You can profile any program that has the tcmalloc library linked in. No recompilation is necessary to use the heap profiler.
It's safe to link in tcmalloc even if you don't expect to heap-profiler your program. Your programs will not run any slower as long as you don't use any of the heap-profiler features.
You can run the heap profiler on applications you didn't compile yourself, by using LD_PRELOAD:
$ LD_PRELOAD="/usr/lib/libtcmalloc.so" HEAPPROFILE=...
We don't necessarily recommend this mode of usage.
Define the environment variable HEAPPROFILE to the filename to dump the profile to. For instance, to profile /usr/local/netscape:
$ HEAPPROFILE=/tmp/profile /usr/local/netscape # sh % setenv HEAPPROFILE /tmp/profile; /usr/local/netscape # csh
Profiling also works correctly with sub-processes: each child process gets its own profile with its own name (generated by combining HEAPPROFILE with the child's process id).
For security reasons, heap profiling will not write to a file -- and it thus not usable -- for setuid programs.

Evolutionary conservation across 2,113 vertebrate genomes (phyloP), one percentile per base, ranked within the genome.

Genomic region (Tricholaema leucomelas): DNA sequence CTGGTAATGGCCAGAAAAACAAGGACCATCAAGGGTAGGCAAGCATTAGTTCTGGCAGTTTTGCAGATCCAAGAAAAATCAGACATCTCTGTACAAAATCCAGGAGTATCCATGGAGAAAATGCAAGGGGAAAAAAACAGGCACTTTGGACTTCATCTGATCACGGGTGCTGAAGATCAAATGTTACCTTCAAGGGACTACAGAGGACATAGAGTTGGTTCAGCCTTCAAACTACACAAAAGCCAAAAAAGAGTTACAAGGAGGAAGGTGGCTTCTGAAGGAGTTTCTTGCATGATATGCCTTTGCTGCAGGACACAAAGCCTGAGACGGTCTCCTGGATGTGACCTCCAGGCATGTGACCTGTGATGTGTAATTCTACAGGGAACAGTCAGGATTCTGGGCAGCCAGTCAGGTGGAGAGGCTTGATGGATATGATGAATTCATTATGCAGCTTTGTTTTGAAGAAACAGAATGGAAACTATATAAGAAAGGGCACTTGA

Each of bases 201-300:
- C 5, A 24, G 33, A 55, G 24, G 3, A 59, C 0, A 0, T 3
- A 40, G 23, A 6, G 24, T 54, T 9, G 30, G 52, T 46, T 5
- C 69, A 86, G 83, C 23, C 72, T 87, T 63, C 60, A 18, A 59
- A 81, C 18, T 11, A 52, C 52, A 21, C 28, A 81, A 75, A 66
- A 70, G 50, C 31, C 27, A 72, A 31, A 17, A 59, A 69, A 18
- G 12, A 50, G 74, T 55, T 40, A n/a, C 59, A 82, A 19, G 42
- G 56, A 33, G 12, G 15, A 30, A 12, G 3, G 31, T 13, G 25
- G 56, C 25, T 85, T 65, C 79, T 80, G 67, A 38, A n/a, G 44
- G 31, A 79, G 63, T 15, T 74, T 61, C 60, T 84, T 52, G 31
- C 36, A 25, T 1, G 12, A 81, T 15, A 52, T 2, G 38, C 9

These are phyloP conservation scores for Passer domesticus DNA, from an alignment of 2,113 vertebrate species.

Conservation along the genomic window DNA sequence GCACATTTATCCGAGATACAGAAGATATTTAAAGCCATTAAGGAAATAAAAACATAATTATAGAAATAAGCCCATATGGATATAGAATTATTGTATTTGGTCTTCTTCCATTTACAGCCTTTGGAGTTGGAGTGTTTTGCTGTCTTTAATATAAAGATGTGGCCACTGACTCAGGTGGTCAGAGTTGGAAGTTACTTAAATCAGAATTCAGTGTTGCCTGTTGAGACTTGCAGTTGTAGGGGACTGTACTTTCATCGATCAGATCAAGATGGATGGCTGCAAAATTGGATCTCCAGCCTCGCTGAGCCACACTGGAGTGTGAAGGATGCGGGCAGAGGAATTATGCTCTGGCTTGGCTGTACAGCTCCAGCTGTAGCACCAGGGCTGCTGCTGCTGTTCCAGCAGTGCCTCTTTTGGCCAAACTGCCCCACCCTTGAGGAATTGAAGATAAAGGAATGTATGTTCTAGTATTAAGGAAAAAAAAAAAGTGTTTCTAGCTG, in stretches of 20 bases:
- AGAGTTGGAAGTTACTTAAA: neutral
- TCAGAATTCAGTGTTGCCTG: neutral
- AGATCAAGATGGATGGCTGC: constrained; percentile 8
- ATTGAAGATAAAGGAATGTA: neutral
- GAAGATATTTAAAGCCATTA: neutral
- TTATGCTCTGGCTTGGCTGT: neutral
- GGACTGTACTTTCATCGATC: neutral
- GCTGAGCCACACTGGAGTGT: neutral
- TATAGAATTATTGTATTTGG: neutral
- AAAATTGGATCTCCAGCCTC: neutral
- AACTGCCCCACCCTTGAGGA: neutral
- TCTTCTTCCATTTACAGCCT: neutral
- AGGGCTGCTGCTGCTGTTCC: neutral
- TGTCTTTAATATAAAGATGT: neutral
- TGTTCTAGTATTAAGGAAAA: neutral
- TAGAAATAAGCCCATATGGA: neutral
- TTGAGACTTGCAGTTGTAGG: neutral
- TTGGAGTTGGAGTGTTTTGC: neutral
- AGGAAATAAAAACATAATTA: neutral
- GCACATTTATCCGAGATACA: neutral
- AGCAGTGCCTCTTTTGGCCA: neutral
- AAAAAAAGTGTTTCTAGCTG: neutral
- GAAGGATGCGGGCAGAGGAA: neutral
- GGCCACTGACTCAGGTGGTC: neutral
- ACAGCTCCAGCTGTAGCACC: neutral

If heap-profiling is turned on in a program, the program will periodically write profiles to the filesystem. The sequence of profiles will be named:
<prefix>.0000.heap <prefix>.0001.heap <prefix>.0002.heap ...
<prefix> is the value supplied in
HEAPPROFILE. Note that if the supplied prefix
does not start with a
/, the profile files will be
written to the program's working directory.
By default, a new profile file is written after every 1GB of allocation. The profile-writing interval can be adjusted by calling HeapProfilerSetAllocationInterval() from your program. This takes one argument: a numeric value that indicates the number of bytes of allocation between each profile dump.
You can also generate profiles from specific points in the program
by inserting a call to
extern const char* HeapProfile(); const char* profile = HeapProfile(); fputs(profile, stdout); free(const_cast<char*>(profile));
pproftool can print both CPU usage and heap usage information. It is documented in detail on the CPU Profiling page. Heap-profile-specific flags and usage are explained below.
Here are some examples. These examples assume the binary is named